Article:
At the start of the demo, Blackburn and a small group of marines were tasked with finding a squad of missing soldiers that were on the trail of a possible chemical weapons site. Blackburn and his teammates travelled through some tight alleyways and an abandoned school on their search for the missing soldiers, which was a neat way to showcase the great ambient lighting on show as the sun's rays filtered, bounced, and blazed through different sections of narrow spaces. When the team hit a car park surrounded by tall buildings, things went south, with a sniper shooting down one of Blackburn's teammates. As bullets started flying from insurgents using the cars as cover, the DICE developer controlling our demo showed off a new move to be found in Battlefield 3: the ability to drag downed teammates into cover with, from what we could see of onscreen prompts, some rapid pressing of buttons in what amounted to a mini quick-time event. This, as you can imagine, is a fairly slow process, but Blackburn soon managed to drag the fallen soldier into a building before heading out into the fray. As well as being shot at by insurgents in the car park, one rocket launcher-wielding enemy was positioned on a balcony in a nearby building, making things even more difficult for Blackburn and his team. The DICE demo driver threw a grenade into the balcony, killing the enemy and once again showing off the impressive destructibility of Frostbite 2, with the balcony exploding in a shower of dust and debris in an extremely believable manner.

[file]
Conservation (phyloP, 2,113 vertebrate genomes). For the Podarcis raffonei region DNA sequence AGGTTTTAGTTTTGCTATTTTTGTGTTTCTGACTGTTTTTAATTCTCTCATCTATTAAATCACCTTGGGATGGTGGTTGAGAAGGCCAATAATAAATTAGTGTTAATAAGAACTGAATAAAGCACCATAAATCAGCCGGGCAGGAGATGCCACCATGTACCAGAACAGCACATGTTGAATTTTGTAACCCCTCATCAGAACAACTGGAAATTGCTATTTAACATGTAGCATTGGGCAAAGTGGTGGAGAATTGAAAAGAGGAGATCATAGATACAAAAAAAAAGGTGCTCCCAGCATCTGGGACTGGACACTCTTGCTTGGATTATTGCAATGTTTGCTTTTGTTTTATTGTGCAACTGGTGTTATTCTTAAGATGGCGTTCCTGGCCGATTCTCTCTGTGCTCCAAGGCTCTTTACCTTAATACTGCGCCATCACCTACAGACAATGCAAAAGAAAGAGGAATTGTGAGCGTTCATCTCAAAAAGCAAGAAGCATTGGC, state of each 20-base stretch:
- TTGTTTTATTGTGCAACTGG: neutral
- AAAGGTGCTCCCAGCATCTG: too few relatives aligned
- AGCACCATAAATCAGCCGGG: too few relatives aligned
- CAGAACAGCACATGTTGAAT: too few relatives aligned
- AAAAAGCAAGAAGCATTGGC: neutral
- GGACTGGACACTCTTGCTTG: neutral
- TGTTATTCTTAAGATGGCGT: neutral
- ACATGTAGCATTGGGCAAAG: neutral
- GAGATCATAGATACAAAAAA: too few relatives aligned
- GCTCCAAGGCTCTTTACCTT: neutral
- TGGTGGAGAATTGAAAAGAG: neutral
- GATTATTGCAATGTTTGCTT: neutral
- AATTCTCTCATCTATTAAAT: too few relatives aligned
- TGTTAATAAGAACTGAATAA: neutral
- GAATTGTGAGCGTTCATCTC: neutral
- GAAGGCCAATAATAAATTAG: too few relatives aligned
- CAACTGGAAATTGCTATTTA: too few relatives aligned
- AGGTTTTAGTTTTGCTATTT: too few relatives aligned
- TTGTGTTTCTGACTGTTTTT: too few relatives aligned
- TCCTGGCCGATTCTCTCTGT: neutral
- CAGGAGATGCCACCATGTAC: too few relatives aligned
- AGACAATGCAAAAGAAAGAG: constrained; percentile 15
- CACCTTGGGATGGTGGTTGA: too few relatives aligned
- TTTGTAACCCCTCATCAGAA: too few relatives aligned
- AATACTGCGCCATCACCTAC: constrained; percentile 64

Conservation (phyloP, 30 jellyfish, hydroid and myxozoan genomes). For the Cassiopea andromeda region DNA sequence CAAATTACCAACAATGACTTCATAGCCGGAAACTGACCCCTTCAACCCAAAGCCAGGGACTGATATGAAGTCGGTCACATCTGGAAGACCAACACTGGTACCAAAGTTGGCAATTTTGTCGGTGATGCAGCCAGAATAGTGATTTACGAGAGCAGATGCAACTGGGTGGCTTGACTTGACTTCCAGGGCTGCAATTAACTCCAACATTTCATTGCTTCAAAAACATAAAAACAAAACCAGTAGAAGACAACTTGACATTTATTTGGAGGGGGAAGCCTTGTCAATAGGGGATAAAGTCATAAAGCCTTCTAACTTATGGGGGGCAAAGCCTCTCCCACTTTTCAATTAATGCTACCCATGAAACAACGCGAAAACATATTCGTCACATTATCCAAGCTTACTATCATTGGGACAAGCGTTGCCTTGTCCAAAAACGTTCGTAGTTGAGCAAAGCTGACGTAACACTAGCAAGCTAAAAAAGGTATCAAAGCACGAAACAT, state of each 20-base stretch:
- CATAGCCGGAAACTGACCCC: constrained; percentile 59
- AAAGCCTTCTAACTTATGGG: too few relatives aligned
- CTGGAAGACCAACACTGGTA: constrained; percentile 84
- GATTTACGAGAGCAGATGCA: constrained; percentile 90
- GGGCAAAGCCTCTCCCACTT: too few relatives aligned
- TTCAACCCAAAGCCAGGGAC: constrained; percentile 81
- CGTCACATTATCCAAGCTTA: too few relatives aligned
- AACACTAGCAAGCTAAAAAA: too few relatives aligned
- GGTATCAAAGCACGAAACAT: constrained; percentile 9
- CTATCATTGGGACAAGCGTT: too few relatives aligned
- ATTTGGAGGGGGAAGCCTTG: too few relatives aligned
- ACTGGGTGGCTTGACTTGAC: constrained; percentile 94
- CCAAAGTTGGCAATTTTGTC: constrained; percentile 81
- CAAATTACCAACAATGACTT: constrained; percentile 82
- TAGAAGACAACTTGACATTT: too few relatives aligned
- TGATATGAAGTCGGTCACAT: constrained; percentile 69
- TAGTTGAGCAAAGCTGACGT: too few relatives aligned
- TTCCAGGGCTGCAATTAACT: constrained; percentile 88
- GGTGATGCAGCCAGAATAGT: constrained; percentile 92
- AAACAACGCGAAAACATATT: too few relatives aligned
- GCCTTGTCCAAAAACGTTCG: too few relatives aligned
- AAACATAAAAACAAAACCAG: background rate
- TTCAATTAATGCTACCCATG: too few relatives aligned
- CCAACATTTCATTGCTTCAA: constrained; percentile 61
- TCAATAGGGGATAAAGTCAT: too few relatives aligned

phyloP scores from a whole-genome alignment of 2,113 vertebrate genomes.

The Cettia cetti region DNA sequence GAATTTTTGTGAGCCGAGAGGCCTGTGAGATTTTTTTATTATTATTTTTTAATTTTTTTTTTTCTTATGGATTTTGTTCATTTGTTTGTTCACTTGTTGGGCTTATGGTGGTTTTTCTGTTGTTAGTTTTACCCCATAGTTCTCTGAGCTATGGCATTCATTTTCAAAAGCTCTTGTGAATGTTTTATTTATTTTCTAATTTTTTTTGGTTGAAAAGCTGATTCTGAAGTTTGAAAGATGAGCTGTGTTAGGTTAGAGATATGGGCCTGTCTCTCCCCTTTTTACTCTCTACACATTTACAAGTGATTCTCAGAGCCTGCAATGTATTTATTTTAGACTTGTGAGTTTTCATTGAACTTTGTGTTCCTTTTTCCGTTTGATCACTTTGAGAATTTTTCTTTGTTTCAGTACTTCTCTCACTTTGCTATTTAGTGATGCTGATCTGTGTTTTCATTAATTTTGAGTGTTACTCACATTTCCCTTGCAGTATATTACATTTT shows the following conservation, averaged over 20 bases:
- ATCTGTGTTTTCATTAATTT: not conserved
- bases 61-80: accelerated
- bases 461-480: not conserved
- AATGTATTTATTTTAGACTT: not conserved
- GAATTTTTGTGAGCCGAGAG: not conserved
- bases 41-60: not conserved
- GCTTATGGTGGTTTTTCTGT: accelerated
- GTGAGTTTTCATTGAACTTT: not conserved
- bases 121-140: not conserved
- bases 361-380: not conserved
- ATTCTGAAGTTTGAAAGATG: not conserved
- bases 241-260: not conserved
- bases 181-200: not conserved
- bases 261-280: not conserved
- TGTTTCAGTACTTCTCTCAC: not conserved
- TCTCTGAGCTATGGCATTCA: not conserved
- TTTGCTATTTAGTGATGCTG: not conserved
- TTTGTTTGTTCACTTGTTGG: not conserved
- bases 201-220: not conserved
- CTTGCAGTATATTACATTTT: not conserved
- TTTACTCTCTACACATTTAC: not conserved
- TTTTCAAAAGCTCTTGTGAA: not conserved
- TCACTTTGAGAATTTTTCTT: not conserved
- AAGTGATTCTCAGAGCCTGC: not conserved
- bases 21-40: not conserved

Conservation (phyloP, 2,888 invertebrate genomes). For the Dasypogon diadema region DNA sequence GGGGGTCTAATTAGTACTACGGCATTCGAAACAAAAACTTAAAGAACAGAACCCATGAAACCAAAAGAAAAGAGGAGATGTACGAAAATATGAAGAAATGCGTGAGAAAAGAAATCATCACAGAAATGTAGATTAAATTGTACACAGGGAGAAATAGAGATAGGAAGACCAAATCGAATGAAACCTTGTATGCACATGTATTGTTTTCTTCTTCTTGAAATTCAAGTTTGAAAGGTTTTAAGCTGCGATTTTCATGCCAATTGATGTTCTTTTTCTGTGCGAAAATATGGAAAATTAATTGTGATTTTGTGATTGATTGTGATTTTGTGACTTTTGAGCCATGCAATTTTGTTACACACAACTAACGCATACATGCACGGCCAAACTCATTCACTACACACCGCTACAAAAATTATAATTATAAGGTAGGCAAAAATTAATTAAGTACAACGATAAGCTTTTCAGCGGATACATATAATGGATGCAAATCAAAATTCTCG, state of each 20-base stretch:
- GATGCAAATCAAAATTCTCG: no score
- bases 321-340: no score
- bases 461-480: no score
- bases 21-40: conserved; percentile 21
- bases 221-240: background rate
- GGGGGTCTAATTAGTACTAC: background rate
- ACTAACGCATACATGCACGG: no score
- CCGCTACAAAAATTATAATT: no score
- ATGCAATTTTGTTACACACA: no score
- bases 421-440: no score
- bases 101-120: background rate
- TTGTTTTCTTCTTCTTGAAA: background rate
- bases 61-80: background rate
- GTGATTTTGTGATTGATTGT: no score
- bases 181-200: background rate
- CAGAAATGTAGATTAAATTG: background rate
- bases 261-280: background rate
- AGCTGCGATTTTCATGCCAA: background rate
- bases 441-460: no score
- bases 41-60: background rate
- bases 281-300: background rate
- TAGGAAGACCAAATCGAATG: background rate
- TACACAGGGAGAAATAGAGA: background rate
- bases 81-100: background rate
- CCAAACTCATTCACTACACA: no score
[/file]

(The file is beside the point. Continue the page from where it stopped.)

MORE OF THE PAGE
The demo then skipped ahead in the level, with the squad now atop a building in an attempt to take out that pesky sniper. This was a pretty tense sequence, with the team having to run from cover to cover as the sniper's bullets flew by, sending chunks of concrete flying as they narrowly missed Blackburn. With no cover left, the entire squad then went prone (and yes, prone is back), crawling along the ground to the edge of a low wall encircling the roof. Blackburn then armed himself with a rocket launcher, and once the rest of his squad had popped up from behind the wall to provide covering fire, he stood up and sent a rocket flying into a nearby building. On impact, the rocket's explosion shockwave caused shards of glass and other material to fall from the structure, as well as destroyed the enemy sniper opponent's position.